• Physical and occupational therapy may be needed. A physical therapist teaches you exercises to help improve movement and strength, and to decrease pain. An occupational therapist teaches you skills to help with your daily activities.

  • Surgery may be needed to improve blood flow and prevent clots. A tube may be placed in your skull. The tube drains extra fluid and checks the pressure in your brain. You may also need surgery to widen arteries or to place a filter into a blood vessel.

How can I decrease my risk for a stroke?

  • Manage health conditions. Take your medicine as directed. Check your blood pressure and blood sugar levels as directed. Keep a record and bring it to your follow-up visits.



  • Eat a variety of healthy foods. Healthy foods include whole-grain breads, low-fat dairy products, beans, lean meats, and fish. Eat at least 5 servings of fruits and vegetables each day. Choose foods that are low in fat, cholesterol, salt, and sugar. Eat foods that are high in potassium, such as potatoes and bananas.

  • Maintain a healthy weight. Ask your healthcare provider how much you should weigh. Ask him to help you create a weight loss plan if you are overweight. Ask about the best exercise plan for you.

  • Limit or do not drink alcohol. Limit alcohol to 2 drinks per day if you are a man. Limit alcohol to 1 drink per day if you are a woman. A drink of alcohol is 12 ounces of beer, 5 ounces of wine, or 1½ ounces of liquor.

  • Do not smoke cigarettes or use street drugs. Smoking and drugs increase your risk for a stroke. Ask your healthcare provider for information if you need help quitting.

  • Get a flu vaccine. To prevent influenza (flu), all adults should get the influenza vaccine. Get the vaccine every year as soon as it becomes available.

How can I tell if someone is having a stroke?

Know the F.A.S.T. test to recognize the signs of a stroke:

  • F = Face: Ask the person to smile. Drooping on one side of the mouth or face is a sign of a stroke.

  • A = Arms: Ask the person to raise both arms. One arm that slowly comes back down or cannot be raised is a sign of a stroke.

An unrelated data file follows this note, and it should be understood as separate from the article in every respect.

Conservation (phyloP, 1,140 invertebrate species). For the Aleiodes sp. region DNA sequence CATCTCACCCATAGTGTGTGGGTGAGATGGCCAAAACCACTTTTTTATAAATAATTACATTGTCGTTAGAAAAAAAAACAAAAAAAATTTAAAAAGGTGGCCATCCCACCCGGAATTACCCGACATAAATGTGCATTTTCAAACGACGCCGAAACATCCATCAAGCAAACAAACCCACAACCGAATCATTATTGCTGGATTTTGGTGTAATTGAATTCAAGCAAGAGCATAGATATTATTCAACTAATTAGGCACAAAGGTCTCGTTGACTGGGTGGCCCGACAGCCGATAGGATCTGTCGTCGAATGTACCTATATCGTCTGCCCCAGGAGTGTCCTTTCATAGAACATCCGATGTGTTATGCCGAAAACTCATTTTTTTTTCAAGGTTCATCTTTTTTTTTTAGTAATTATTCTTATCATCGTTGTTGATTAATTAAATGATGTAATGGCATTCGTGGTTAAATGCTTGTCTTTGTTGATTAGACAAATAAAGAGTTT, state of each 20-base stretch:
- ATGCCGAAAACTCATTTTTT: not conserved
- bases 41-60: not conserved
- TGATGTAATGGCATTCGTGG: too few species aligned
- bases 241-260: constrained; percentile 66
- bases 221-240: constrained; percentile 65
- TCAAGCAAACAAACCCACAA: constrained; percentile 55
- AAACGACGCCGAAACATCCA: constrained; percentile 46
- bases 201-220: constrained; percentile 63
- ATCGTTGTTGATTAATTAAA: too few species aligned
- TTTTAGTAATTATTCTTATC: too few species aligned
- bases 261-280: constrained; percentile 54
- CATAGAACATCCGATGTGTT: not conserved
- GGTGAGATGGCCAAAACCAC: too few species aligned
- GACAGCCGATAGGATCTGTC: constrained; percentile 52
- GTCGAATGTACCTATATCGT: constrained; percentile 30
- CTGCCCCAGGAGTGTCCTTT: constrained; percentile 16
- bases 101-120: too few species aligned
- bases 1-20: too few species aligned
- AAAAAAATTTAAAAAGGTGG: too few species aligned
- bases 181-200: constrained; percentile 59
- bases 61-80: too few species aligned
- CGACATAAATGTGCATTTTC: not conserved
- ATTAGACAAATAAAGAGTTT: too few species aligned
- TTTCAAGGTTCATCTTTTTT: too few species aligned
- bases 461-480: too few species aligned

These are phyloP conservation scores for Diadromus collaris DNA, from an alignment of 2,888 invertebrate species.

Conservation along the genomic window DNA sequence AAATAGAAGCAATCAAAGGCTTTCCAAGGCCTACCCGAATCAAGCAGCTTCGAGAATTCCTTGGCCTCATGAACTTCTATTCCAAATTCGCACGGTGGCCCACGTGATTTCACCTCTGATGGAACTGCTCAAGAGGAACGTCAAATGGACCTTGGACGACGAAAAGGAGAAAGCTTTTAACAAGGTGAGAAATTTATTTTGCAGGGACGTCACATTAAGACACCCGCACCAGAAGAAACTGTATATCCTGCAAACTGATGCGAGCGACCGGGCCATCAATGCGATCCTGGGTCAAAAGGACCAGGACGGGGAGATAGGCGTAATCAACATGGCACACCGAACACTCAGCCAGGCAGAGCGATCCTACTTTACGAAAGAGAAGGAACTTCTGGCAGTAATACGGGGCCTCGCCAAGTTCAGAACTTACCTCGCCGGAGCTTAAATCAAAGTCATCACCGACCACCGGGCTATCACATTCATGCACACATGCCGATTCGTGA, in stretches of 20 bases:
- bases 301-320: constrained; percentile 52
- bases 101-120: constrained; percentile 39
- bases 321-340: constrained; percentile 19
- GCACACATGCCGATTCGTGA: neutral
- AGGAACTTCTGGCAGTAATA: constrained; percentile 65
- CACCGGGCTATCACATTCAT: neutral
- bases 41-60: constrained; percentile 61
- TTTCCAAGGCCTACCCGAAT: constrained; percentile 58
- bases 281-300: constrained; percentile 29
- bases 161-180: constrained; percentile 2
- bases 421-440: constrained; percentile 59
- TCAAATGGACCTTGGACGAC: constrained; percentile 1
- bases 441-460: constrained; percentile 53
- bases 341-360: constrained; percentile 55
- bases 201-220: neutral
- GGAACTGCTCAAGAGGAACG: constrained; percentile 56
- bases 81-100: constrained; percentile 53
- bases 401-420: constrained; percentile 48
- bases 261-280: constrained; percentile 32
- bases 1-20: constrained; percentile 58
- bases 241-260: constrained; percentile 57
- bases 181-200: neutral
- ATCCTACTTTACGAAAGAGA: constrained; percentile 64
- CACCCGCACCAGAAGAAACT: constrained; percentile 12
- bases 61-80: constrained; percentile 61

• S = Speech: Ask the person to repeat a simple sentence that you say first. Speech that is slurred or sounds strange is a sign of a stroke.

  • T = Time: Call 911 if you see any of these signs. This is an emergency.

Call 911 for any of the following:

  • You have a seizure.

  • You feel lightheaded, short of breath, and have chest pain.

  • You cough up blood.

  • You have weakness or numbness in your arm, leg, or face.

  • You are confused and have problems speaking or understanding speech.

  • You have a severe headache, or loss of balance or coordination.

When should I seek immediate care?

  • You have double vision or vision loss.

  • You are bleeding from your rectum or nose.

  • Your arm or leg feels warm, tender, and painful. It may look swollen and red.

When should I contact my healthcare provider?

  • Your blood pressure is higher or lower than you were told it should be.

  • You have questions or concerns about your condition or care.

Care Agreement

You have the right to help plan your care. Learn about your health condition and how it may be treated. Discuss treatment options with your caregivers to decide what care you want to receive. You always have the right to refuse treatment. The above information is an educational aid only. It is not intended as medical advice for individual conditions or treatments. Talk to your doctor, nurse or pharmacist before following any medical regimen to see if it is safe and effective for you.

© 2015 Truven Health Analytics Inc. Information is for End User's use only and may not be sold, redistributed or otherwise used for commercial purposes. All illustrations and images included in CareNotes® are the copyrighted property of A.D.A.M., Inc. or Truven Health Analytics.